All through Lifted, Oberst holds up the act of making art as the way to overcome all that self-hatred, or at least to capture that self-hatred for posterity: “Michael, please keep the tape rolling/ Boys keep strumming those guitars/ We need a record of our failures/ Yes, we must document our love.” Oberst sings about being “lifted” on sound, about transcending through creation. Sometimes, he seems unsure whether that can redeem anything. A couple of songs are about Oberst’s selfish shittiness in romantic situations. “Lover I Don’t Have To Love,” the album’s closest thing to a hit, is all about bad actors with bad habits and sad singers who just play tragic, and no singer is sadder than Oberst himself. He knows he’s full of shit. But sometimes, when the light shines right, he feels like he can do something good.
That struggle between earthly degradation and artistic uplift is the engine of Lifted, the driving force. I think that’s why Oberst left all the flaws and fuckups and pretentious moments in there — yelling out “mistake” just before making a mistake, that kind of thing. I don’t think Conor Oberst trusted himself to make something beautiful without struggle, and he wanted the struggle to come through in the finished product. Those ideas don’t all work, but there’s something cool about making audiences work harder to reach the moments of glory. And there are so many moments of glory on Lifted, musical swells and anguished howls and goosebump-raising turns of lyrical phrase. Conor Oberst might not have trusted his own voice, but the kid knew what he was doing.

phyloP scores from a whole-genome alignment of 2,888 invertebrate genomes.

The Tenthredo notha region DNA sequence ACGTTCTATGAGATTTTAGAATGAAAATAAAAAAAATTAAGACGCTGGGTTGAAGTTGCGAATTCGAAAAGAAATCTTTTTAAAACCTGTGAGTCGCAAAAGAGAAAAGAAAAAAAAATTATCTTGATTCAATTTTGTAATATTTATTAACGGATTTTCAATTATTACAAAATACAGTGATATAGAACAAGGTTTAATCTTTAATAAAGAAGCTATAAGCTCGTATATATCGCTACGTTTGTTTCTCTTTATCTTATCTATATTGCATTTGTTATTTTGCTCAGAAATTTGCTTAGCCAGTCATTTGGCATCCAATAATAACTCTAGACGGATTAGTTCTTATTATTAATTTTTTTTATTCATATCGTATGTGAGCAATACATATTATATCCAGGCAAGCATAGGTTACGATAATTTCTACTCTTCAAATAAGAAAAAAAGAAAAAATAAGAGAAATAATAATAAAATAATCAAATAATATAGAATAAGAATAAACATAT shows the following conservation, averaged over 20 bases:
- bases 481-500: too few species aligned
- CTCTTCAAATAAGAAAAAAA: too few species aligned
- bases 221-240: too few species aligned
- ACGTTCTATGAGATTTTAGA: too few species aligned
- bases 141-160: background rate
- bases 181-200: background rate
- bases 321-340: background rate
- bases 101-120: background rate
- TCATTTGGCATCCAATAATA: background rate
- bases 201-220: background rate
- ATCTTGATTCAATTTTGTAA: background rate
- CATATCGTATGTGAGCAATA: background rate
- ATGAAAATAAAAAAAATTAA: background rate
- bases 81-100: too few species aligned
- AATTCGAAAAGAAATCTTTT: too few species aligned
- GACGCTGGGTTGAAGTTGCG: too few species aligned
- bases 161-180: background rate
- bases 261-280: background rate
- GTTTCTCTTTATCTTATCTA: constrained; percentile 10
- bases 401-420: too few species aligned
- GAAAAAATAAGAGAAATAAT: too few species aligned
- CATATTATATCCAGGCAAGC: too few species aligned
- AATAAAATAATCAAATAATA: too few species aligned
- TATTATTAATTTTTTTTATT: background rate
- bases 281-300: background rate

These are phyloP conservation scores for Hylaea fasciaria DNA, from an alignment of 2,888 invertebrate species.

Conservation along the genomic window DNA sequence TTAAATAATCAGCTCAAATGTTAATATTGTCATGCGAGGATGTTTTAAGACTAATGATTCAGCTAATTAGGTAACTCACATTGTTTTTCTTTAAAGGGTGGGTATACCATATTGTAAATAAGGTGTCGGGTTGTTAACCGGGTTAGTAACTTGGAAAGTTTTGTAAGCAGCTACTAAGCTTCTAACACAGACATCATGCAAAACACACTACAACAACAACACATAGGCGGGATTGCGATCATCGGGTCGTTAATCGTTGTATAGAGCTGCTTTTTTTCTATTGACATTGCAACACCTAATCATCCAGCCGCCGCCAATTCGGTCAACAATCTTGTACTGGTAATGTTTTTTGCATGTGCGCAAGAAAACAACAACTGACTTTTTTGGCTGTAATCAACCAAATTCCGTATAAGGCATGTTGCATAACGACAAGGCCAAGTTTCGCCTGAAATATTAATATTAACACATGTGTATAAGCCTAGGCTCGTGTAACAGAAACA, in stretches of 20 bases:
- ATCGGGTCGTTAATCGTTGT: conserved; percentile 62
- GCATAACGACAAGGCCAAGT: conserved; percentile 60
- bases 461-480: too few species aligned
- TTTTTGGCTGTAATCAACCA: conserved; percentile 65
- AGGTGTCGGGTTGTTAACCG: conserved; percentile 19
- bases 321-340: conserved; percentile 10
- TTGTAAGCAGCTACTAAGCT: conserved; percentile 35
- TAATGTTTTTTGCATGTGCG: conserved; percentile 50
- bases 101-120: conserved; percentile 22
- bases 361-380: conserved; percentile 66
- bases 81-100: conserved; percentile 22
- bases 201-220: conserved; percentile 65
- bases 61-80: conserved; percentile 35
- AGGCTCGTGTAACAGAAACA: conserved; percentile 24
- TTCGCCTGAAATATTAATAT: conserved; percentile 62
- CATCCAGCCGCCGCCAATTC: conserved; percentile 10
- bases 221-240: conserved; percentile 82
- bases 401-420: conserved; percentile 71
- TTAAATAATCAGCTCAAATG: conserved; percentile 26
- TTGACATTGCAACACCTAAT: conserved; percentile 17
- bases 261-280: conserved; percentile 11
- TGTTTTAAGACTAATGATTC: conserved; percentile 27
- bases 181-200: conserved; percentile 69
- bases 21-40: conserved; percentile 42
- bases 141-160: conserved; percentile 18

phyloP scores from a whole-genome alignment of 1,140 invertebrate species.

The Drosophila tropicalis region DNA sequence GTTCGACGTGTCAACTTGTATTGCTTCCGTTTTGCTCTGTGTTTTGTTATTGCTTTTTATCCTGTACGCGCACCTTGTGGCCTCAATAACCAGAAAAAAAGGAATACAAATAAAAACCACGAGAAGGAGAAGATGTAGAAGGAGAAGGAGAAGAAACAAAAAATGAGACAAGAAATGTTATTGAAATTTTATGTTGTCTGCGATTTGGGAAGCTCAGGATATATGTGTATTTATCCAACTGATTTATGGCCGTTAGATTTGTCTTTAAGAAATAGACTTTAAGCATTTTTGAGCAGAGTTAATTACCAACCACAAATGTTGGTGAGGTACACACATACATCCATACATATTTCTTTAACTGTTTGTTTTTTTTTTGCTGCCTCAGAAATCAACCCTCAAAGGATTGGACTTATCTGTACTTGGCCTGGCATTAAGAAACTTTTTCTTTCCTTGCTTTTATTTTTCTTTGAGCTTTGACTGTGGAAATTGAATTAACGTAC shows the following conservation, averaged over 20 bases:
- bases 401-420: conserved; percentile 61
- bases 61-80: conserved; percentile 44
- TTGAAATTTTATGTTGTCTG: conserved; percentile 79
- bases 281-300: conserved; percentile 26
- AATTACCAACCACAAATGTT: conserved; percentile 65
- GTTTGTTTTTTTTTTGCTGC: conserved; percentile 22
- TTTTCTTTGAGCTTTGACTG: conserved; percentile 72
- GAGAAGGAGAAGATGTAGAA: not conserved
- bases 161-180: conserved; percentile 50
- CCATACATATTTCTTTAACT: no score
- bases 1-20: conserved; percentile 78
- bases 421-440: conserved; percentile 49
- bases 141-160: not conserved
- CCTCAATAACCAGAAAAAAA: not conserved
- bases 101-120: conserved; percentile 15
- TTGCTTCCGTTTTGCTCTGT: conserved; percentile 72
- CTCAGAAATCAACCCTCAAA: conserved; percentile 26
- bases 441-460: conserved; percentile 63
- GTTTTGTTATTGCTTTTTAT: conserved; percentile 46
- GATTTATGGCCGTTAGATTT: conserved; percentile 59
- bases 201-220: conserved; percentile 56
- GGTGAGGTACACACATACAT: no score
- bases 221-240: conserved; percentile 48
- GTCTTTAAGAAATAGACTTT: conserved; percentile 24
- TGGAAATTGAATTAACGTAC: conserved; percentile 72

Conor Oberst is almost exactly my age. He was 22 when he released Lifted, and I was 22 when I bought it. If he’d been any older, he could’ve never made that album. If I’d been any older, I would’ve never had the patience to embrace it. (If Lifted came out in the streaming era, I’m not even sure I would’ve made it through “The Big Picture.”) Listening back to Lifted now, I sometimes find myself getting impatient — with the overstated imperfections and with the self-obsession on display. Two decades later, it’s more clear that you can’t overcome your own shittiness by singing about that shittiness, and Oberst’s romantic tales of woe don’t have the same romance. But the album still works. It still hits some chord. When Oberst is braying about his absent God, his need to believe and to be loved in his soul, I still feel something. Oberst was channeling big feelings on Lifted, and some big feelings don’t age.